The northern crawfish frog is a large frog with a light ground color and numerous, closely set dark spots. The head is disproportionately large. A prominent fold extends along each side of the back from the eye to the thigh. Ground color varies from light tan to light gray; the dark spots may be dark brown, gray, or nearly black and are often edged in white. A fine network or spotting of dark pigment is usually present between the dark spots. The belly is white.
The call of a male northern crawfish frog is a deep, loud, snoring “gwwaaa,” which can be heard from a considerable distance. As they call, their large, lateral vocal sacs vibrate the water surface, sending droplets of water in all directions. A number of males calling in chorus sounds like pigs during feeding time. The males call while sitting in shallow water or floating in open water and have been reported to call while submerged.
Similar species: Missouri has eight members of the true frog family. These are typically medium- to large-sized, have long legs, smooth skin, and well-developed webbing between the hind toes. Another common characteristic is a glandular fold or ridge of skin along each side of the back (these are called dorsolateral folds).
Adult length (snout to vent): 2¼–4½ inches; occasionally to nearly 5 inches.
Occurs in the rolling hills, prairies, and meadows of southwestern, extreme western, north-central, and eastern Missouri.
Habitat and Conservation
This species is restricted to native prairie or former prairie areas in our state. Populations occur in or near low-lying hay fields, native grass pastures, prairies, and occasionally in river floodplains.
This very secretive species spends most of its time hidden in burrows. Crawfish frogs primarily use crayfish burrows for retreats but may occasionally use burrows of other animals. A crayfish burrow being used by this species will have a noticeably flattened and denuded platform at the entrance. Because crayfish burrows can be about 3–5 feet deep and are often at or below groundwater level, the frogs are able to use them as winter retreats. In many circumstances, crawfish frogs use the same burrows from year to year.
Crawfish frogs become nocturnal (active at night) especially after warm, heavy summer rains. They are seldom encountered, however, except during their short breeding season.
Northern crawfish frogs forage mainly at the entrance of their burrows while awaiting approaching prey. Their food consists of a variety of invertebrates, including insects, spiders, and small crawfish.
Listed as vulnerable in Missouri due to loss of habitat; a species of conservation concern.
Although nearly all native prairie regions of the state have undergone intensive cultivation, this species has persisted. Populations are more stable in the Osage Prairies of western and southwestern Missouri, but populations north of the Missouri River within the claypan prairie region are rapidly declining with only small, isolated populations remaining. These last remaining native prairies in Missouri are valuable for many reasons, but they are particularly valuable as habitat for northern crawfish frogs. Protecting, properly managing, and reestablishing prairies are vital to keeping this species of conservation concern on the landscape in Missouri.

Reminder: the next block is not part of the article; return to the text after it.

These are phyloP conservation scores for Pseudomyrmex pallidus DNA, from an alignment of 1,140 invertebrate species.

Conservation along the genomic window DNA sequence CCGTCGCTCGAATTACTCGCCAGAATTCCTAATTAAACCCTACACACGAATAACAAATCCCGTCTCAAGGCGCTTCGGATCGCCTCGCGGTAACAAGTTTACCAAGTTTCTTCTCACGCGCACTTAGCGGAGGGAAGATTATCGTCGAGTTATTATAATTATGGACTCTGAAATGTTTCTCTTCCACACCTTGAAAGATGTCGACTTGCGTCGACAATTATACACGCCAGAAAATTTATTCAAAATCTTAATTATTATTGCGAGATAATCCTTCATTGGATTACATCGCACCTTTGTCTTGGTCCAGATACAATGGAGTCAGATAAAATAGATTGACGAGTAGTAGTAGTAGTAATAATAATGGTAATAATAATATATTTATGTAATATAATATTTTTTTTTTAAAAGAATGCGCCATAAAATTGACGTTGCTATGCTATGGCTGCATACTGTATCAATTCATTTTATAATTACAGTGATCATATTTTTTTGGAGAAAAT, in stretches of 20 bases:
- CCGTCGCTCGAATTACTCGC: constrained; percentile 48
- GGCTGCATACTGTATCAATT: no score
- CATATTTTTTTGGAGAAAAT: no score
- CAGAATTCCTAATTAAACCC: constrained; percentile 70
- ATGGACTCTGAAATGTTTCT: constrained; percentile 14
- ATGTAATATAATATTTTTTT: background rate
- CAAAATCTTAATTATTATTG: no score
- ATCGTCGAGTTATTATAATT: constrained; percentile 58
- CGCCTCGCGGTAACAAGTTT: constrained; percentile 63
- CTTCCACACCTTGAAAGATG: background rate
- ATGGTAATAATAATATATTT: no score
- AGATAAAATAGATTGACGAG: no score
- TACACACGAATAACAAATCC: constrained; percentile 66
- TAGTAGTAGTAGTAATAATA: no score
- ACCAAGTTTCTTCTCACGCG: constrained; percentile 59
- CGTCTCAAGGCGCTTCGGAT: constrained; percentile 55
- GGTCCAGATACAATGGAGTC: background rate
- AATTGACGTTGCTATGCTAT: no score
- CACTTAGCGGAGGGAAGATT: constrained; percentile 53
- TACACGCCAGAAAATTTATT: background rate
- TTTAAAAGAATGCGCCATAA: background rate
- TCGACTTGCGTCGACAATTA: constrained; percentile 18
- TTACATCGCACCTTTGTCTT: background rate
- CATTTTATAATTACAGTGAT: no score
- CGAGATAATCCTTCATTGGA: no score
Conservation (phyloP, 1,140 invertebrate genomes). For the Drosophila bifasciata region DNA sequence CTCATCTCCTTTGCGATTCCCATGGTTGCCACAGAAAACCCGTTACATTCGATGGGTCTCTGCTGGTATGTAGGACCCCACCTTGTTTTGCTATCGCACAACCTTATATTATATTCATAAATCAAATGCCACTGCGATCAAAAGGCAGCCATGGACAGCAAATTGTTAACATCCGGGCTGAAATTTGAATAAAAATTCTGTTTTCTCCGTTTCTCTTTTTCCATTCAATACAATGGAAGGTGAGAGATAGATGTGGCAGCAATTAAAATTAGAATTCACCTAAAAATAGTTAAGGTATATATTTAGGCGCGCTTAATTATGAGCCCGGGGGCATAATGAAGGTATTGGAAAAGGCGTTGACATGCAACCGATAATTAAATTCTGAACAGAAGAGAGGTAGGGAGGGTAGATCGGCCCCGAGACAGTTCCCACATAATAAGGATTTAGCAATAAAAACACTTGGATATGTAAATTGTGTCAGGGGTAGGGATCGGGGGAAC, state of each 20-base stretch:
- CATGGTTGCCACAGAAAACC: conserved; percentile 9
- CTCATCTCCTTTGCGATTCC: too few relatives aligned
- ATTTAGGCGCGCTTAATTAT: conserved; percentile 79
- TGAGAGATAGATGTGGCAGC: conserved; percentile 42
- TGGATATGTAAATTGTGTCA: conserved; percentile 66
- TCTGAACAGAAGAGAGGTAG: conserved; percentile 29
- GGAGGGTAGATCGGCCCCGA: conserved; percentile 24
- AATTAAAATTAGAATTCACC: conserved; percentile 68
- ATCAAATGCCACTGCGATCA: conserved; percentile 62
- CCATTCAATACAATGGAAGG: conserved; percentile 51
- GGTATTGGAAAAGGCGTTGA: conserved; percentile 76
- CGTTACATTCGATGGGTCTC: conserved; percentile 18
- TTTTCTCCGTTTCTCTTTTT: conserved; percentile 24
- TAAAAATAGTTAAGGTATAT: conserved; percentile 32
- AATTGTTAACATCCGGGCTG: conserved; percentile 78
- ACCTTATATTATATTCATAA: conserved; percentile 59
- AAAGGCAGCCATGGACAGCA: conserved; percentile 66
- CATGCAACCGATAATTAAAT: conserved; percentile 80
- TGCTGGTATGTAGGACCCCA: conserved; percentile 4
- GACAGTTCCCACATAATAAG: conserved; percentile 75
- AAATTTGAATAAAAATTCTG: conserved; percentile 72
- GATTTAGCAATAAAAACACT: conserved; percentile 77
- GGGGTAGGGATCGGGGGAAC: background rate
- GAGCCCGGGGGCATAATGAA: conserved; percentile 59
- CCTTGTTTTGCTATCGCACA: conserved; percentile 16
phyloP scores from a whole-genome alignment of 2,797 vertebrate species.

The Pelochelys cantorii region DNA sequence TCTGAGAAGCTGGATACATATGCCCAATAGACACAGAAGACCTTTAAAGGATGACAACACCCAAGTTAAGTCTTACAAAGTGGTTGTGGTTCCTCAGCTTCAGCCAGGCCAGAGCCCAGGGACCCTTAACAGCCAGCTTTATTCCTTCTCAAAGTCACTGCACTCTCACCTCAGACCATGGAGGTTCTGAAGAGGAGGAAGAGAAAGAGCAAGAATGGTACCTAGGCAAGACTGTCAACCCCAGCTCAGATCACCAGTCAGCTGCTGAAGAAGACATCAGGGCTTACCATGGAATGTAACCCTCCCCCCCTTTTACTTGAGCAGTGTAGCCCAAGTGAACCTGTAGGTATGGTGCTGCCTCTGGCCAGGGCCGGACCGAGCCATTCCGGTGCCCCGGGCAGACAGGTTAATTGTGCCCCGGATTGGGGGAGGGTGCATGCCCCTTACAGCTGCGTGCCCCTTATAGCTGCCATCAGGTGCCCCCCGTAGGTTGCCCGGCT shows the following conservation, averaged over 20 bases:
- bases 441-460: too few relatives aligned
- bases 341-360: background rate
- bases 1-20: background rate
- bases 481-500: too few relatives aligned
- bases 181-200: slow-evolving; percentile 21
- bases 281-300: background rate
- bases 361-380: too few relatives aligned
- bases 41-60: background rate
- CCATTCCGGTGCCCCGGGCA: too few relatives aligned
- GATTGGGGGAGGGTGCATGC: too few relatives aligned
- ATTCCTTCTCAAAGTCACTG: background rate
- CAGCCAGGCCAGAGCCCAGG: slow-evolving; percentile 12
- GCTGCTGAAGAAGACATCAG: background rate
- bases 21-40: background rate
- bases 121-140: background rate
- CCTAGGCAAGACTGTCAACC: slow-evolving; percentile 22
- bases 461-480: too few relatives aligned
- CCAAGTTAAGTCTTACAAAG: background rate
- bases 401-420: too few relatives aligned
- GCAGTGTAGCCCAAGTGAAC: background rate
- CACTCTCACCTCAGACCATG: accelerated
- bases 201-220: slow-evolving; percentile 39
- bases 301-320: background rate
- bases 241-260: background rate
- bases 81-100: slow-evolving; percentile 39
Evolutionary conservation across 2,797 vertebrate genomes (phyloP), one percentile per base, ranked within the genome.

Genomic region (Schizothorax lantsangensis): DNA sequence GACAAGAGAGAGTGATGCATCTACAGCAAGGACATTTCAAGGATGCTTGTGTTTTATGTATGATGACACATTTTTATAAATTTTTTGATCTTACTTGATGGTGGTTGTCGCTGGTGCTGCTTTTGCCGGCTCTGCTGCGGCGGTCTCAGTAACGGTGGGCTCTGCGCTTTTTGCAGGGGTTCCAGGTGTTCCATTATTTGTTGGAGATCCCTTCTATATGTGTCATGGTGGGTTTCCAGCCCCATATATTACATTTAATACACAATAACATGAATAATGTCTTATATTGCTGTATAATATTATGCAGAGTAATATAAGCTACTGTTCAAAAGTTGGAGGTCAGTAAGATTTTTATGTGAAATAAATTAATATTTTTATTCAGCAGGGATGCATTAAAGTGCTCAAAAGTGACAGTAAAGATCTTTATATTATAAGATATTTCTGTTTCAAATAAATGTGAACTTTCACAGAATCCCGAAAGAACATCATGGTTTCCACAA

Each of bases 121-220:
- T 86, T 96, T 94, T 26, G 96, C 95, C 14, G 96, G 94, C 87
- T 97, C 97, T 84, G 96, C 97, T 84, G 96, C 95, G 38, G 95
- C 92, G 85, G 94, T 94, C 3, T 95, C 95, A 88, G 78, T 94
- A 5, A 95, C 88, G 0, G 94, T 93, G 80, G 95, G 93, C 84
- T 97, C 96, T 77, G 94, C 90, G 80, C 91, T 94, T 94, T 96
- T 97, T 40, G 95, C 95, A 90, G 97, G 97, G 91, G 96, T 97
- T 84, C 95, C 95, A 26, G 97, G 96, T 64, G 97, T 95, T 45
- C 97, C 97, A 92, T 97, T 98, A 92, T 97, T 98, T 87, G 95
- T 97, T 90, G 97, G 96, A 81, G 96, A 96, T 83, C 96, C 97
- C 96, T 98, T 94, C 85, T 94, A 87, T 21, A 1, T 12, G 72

Because this species requires fishless ponds for breeding, the protection and addition of small, fishless ponds and pools in or near native prairies is highly recommended. Protecting the water table and reducing soil compaction from excessive use also are important. When soil becomes compacted or the water table becomes too low, burrowing crayfish can be eliminated, thus reducing the available burrows necessary for crawfish frog survival.
Taxonomy: The true frog family (Ranidae) is the largest and most widespread family of frogs. It contains 365 species in 14 genera and probably originated in Africa. Representatives of this cosmopolitan family occur on every major land mass except New Zealand, Antarctica, most oceanic islands, the West Indies, and southern South America. The largest genus in the family in the New World (North and South America) is Lithobates (formerly Rana), with about 50 species. Missouri’s species, formerly in genus Rana, are all in genus Lithobates. As of taxonomic understandings in 2016, the Rana genus is considered restricted to the eastern hemisphere and western North America. In Missouri, the genus Lithobates is represented by eight species.
In our state, they are usually active from March to October and breed from March through mid-May. Males gather in semipermanent pools and fishless ponds to call. Heavy rains and moderate temperatures seem to stimulate the males to migrate to breeding wetlands. The female may lay 2,000–7,000 eggs, grouped in large clumps 5–6 inches across. These are deposited on submerged plant stems or branches in shallow water, and they hatch in 3–10 days. Tadpoles grow rapidly and usually transform to froglets, and leave the wetlands, from mid-May to early July. Lifespan may be up to 10 years.
This species grows more valuable, and vulnerable, as our native prairies disappear. The prairie environment is a great part of the American story. A chorus of these frogs, along with the rest of the natural prairie, can evoke a profound sense of the indigenous northern and western Missouri landscape before settlement.
This species is an important component of the rich and diverse prairie ecosystems of our state. It helps check insect populations, and it depends a great deal on prairie-dwelling crayfish, such as the grassland crayfish) for food as well as for shelter. Other species, including mammals and birds, feed on crawfish frogs.
This frog requires a healthy native prairie habitat, including deep-burrowing prairie crayfish species, appropriate soils and water table depth, and adjoining fishless ponds and pools for breeding.